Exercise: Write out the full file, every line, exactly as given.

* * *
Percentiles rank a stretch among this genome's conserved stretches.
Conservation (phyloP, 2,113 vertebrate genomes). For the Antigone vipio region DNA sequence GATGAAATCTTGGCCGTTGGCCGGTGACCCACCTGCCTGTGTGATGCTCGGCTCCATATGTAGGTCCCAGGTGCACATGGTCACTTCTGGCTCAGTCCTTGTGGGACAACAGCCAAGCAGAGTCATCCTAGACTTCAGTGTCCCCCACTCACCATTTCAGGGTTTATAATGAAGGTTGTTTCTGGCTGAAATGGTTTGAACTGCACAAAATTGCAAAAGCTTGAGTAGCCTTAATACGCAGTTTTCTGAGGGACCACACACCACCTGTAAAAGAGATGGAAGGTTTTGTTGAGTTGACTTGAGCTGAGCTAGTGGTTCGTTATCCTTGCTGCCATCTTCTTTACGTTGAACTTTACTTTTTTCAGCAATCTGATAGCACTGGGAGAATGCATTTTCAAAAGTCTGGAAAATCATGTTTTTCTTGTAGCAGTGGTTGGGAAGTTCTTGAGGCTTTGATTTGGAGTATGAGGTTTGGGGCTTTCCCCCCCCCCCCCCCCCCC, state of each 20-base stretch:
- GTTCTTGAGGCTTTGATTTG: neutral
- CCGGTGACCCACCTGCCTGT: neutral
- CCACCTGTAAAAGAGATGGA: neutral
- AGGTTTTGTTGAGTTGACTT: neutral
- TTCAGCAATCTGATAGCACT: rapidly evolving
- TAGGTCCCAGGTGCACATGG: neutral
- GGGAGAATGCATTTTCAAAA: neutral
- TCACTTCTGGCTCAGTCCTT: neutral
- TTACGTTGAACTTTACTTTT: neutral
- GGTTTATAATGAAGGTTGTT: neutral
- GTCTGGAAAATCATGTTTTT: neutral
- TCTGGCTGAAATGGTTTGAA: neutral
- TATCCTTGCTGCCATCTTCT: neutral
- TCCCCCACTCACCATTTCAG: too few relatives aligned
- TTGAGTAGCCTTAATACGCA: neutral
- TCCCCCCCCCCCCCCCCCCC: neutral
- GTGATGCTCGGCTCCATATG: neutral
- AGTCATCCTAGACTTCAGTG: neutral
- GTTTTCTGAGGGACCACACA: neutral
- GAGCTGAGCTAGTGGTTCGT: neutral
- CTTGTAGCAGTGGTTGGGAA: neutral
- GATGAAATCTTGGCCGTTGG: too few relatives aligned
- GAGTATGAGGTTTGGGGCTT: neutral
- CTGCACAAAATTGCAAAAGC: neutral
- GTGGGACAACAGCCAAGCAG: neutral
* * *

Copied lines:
Percentiles rank a stretch among this genome's conserved stretches.
Conservation (phyloP, 2,113 vertebrate genomes). For the Antigone vipio region DNA sequence GATGAAATCTTGGCCGTTGGCCGGTGACCCACCTGCCTGTGTGATGCTCGGCTCCATATGTAGGTCCCAGGTGCACATGGTCACTTCTGGCTCAGTCCTTGTGGGACAACAGCCAAGCAGAGTCATCCTAGACTTCAGTGTCCCCCACTCACCATTTCAGGGTTTATAATGAAGGTTGTTTCTGGCTGAAATGGTTTGAACTGCACAAAATTGCAAAAGCTTGAGTAGCCTTAATACGCAGTTTTCTGAGGGACCACACACCACCTGTAAAAGAGATGGAAGGTTTTGTTGAGTTGACTTGAGCTGAGCTAGTGGTTCGTTATCCTTGCTGCCATCTTCTTTACGTTGAACTTTACTTTTTTCAGCAATCTGATAGCACTGGGAGAATGCATTTTCAAAAGTCTGGAAAATCATGTTTTTCTTGTAGCAGTGGTTGGGAAGTTCTTGAGGCTTTGATTTGGAGTATGAGGTTTGGGGCTTTCCCCCCCCCCCCCCCCCCC, state of each 20-base stretch:
- GTTCTTGAGGCTTTGATTTG: neutral
- CCGGTGACCCACCTGCCTGT: neutral
- CCACCTGTAAAAGAGATGGA: neutral
- AGGTTTTGTTGAGTTGACTT: neutral
- TTCAGCAATCTGATAGCACT: rapidly evolving
- TAGGTCCCAGGTGCACATGG: neutral
- GGGAGAATGCATTTTCAAAA: neutral
- TCACTTCTGGCTCAGTCCTT: neutral
- TTACGTTGAACTTTACTTTT: neutral
- GGTTTATAATGAAGGTTGTT: neutral
- GTCTGGAAAATCATGTTTTT: neutral
- TCTGGCTGAAATGGTTTGAA: neutral
- TATCCTTGCTGCCATCTTCT: neutral
- TCCCCCACTCACCATTTCAG: too few relatives aligned
- TTGAGTAGCCTTAATACGCA: neutral
- TCCCCCCCCCCCCCCCCCCC: neutral
- GTGATGCTCGGCTCCATATG: neutral
- AGTCATCCTAGACTTCAGTG: neutral
- GTTTTCTGAGGGACCACACA: neutral
- GAGCTGAGCTAGTGGTTCGT: neutral
- CTTGTAGCAGTGGTTGGGAA: neutral
- GATGAAATCTTGGCCGTTGG: too few relatives aligned
- GAGTATGAGGTTTGGGGCTT: neutral
- CTGCACAAAATTGCAAAAGC: neutral
- GTGGGACAACAGCCAAGCAG: neutral